The Bachelor of Arts in History is a broad-based program that has specific goals including: (1) engaging the mind and imagination of those who study history; (2) introducing students to worlds, times, places, and cultures – including their own – in ways they have never before considered; and (3) promoting the acquisition of historical knowledge and critical thinking, reading, writing, and research skills. Upon successful completion of the undergraduate history major, students should be able to demonstrate competency in the vital skills of historical explanation, discernment, and synthesis.
The study of the past broadens our perspective and allows us to discover the essential elements of human existence. The term historian covers a broad range of career options and job settings. In general, historians study, assess, and interpret the past to determine what happened and why. They examine court documents, diaries, letters, and newspaper accounts; they conduct research, write, teach, evaluate, and make recommendations. They interview individuals and study artifacts and archaeological evidence.
In addition to providing experience in logical argumentation, history courses offer research, writing, and analytical skills necessary for many fulfilling careers. Graduates with a degree in history often become educators themselves and teach in elementary schools, secondary schools, or in postsecondary institutions. Beyond teaching, historians also work as researchers in museums and local historical organizations that deal with cultural resources management and historic preservation and make valuable contributions to government and private think tanks.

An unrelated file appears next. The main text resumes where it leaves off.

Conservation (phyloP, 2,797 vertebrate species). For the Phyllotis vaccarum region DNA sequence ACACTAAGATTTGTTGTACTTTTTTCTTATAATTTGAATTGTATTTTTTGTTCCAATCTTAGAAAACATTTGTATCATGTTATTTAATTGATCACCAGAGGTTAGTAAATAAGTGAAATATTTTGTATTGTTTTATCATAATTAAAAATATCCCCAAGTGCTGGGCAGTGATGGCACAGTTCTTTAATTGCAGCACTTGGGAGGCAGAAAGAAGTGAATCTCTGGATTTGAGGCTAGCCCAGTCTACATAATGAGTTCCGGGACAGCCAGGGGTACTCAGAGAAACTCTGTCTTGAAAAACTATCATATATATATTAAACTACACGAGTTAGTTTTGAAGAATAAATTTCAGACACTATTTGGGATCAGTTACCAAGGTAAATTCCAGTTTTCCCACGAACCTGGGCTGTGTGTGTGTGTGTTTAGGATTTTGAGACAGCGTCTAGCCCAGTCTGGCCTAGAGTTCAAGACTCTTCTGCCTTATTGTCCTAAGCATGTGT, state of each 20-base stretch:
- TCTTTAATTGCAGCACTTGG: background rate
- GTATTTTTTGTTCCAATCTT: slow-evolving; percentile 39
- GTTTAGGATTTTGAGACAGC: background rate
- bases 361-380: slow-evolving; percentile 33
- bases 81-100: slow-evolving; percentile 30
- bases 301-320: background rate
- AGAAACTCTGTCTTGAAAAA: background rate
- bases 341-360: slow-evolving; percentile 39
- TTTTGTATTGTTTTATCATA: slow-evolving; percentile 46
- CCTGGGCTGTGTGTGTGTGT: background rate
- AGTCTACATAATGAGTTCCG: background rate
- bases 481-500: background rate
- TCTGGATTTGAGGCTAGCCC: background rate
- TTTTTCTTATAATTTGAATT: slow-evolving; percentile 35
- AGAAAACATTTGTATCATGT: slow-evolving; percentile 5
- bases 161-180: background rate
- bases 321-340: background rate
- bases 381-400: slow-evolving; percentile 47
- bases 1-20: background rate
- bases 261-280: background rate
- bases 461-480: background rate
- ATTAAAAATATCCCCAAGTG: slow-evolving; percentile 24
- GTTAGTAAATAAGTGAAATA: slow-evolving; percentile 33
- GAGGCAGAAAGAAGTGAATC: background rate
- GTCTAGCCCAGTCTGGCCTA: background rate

A history degree is excellent preparation for journalists, ad writers, editors and anyone interested in producing multimedia materials and documentaries. Historians have rewarding careers as information managers such as archivists, records managers, and librarians. Finally, training in history creates a strong intellectual foundation for people interested in advocacy such as lawyers and paralegals, litigation support, legislative staff work, and nonprofit foundations. Positions that attract history majors will likely require some of the following qualifications beyond the Bachelor of Arts in History: experience, extensive knowledge of a particular time period or region, and specialized writing and research skills.
History shapes the world we inhabit; it substantially determines the constraints and the possibilities of our experience; it colours the aspirations and aversions that drive us, individually and collectively. We can choose to live in ignorance of history, but we cannot live independently of it. History, in other words, is a burden we all share, but for some of us it is also a resource. It imposes limits but also supplies opportunities.
History is more than mere facts; it is a dynamic discipline built on analysis, debate and interpretation. When you study history, you develop a cultural vocabulary that examines humanity through events, culture and context. Our modern multimedia facilities bring history to life through images, texts, and sound recordings. Our faculty specialize in areas that reflect the world’s diversity. Whether your heart lies in modern Africa, medieval England or contemporary Japan, you will have the opportunity to study the historical periods and geographical locations that capture your attention. Complement your studies with thematic courses such as film in history, gender, the history of peace and war or environmental history.